Before I enrolled at the Truman School I worked as the editor of a newspaper in a small town in Missouri. I covered a whole variety of people trying to make their communities better — and developed an interest in the logic behind public policy. How can we design public policy so their initiatives would have the highest possible chance of success? I enrolled at the Truman School in order to get better answers to that question. My time at the Institute of Public Policy turned out to be a big part of that exploration.
I feel very lucky in the research projects I worked on during my time at IPP. These projects — a report on paid sick leave for the Missouri Foundation for Health and a study of rural healthcare providers through a grant from the federal Health Resources and Services administration — provided a meaningful chance to apply my coursework to real-world problems.
I started on the sick leave project the summer between my first and second year with the program. We were charged with summarizing the state of the field on mandated paid sick leave, running a model designed to generate cost estimates of paid leave programs, and expanding on the cost estimates produced by the model into a full cost-benefit analysis of the program.
This meant getting intimately familiar with a highly specialized policy design — the proliferation of these laws around the country has not yet generated much literature explaining how they are meant to work. In the absence of a synoptic overview, I made a survey of the various pieces of legislation instituted and proposed around the country to try and determine what a plausible design for Missouri would be.
On the other hand, a decent amount of research has been conducted on the association between these mandates and various health and economic outcomes. Previous cost-benefit analyses had depended on research that found that people with paid sick leave tended to be better off in various ways than people without. However, workers who have paid sick leave because their boss offers it to them voluntarily are very different from the population that gains the benefit only once a mandate goes into effect, limiting the application of that research. Our cost-benefit analysis, which depends on the effect of actual mandates passed by American cities and states, should contribute to policymakers' understanding of this issue.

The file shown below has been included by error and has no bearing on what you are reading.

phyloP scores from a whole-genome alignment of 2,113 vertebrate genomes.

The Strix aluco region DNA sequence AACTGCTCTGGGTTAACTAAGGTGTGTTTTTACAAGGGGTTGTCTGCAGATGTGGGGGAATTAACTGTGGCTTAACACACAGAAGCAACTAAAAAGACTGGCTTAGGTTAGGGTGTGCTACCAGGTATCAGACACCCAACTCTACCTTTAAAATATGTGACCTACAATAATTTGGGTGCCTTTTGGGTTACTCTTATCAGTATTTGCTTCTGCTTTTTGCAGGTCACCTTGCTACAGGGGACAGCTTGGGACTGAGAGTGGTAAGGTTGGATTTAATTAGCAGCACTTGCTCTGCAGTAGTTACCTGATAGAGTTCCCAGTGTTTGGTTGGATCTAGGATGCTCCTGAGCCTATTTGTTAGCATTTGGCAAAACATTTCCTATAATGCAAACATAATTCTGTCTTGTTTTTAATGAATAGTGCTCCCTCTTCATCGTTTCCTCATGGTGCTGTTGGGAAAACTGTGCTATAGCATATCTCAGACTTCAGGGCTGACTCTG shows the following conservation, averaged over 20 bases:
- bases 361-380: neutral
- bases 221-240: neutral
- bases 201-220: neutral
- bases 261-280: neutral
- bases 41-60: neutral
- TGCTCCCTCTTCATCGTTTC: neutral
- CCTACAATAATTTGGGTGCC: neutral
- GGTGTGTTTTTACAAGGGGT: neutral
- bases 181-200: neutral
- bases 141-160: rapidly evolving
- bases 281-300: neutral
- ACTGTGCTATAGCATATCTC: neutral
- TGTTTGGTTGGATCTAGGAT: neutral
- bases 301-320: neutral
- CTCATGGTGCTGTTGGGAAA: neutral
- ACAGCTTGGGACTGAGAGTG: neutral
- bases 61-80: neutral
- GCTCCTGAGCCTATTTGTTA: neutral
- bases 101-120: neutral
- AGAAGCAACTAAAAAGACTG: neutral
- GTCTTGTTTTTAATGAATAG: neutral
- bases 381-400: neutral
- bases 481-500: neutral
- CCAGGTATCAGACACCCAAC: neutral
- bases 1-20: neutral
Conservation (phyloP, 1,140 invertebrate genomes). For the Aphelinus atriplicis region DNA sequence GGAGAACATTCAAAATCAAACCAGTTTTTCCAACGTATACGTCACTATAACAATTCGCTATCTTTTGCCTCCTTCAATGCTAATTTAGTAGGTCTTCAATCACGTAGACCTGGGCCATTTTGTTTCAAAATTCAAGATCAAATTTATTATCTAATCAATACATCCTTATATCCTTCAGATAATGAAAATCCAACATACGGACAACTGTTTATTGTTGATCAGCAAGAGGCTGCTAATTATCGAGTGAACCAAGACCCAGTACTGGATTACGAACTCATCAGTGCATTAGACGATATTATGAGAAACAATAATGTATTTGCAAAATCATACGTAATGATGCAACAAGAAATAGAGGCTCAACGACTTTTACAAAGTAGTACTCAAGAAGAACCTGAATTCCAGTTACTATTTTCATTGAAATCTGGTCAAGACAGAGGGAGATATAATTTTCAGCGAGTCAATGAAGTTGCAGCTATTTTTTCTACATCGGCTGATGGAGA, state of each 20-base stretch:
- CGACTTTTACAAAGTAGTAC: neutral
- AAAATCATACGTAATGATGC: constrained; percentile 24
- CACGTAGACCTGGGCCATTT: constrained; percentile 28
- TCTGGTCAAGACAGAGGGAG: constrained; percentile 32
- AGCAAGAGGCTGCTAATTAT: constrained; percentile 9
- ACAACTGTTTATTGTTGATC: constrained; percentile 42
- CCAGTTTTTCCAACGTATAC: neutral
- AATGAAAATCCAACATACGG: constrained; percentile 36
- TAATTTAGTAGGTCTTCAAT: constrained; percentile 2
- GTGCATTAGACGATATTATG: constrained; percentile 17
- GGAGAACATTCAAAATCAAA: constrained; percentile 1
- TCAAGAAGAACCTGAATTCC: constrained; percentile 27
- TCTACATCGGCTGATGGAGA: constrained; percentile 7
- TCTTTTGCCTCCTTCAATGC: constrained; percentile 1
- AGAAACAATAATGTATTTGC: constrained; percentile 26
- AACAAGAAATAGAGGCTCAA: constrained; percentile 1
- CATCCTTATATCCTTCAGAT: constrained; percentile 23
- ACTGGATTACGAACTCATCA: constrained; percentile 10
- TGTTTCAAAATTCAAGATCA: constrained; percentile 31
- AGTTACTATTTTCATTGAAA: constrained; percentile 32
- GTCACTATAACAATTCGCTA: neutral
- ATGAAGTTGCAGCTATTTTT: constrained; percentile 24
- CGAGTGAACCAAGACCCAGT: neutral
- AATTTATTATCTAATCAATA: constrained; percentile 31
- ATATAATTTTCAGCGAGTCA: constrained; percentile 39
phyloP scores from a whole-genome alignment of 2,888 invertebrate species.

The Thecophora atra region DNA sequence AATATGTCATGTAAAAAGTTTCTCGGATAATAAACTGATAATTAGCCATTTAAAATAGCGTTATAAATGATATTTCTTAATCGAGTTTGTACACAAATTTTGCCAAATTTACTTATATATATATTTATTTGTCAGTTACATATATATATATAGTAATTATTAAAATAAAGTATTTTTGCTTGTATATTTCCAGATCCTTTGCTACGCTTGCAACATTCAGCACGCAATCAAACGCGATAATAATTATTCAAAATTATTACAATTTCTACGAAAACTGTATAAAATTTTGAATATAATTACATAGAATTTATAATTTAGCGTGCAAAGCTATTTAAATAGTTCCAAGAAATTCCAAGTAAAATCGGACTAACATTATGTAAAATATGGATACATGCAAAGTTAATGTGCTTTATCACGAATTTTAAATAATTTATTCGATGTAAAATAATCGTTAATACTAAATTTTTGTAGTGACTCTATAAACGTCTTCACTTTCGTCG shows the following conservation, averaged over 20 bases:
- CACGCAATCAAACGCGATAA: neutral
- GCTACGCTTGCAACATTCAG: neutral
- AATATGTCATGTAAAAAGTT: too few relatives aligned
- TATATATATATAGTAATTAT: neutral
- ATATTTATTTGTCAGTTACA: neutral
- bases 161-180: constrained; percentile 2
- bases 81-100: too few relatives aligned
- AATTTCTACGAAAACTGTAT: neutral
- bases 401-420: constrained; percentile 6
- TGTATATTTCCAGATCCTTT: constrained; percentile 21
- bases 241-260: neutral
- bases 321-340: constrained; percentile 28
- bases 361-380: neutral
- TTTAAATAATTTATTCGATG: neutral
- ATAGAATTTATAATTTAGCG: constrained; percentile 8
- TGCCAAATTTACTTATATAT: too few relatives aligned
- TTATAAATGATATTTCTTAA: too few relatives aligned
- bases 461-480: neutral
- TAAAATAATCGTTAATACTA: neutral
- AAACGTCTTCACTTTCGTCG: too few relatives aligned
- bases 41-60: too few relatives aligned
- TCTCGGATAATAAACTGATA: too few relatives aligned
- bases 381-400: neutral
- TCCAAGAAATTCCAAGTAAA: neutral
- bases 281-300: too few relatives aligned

My other project involved research into the rural healthcare workforce. As Medicaid eligibility expands in the state, we wanted to know what drove doctors’ decisions around whether or not to accept people insured under the program. It was a great introduction to the careful, methodical work necessary to credibly answer complicated public policy questions.
I was only able to make what I did out of these experiences thanks to the help of the researchers who led and worked on these projects. Throughout these projects, I benefited from their guidance — and their confidence in my ability to contribute to their work.
I will begin working this summer as a Govern for America fellow at the state of Missouri’s Department of Economic Development. My work there — and, I’m sure, my work throughout the rest of my career — will absolutely be informed by what I learned working at IPP this past year.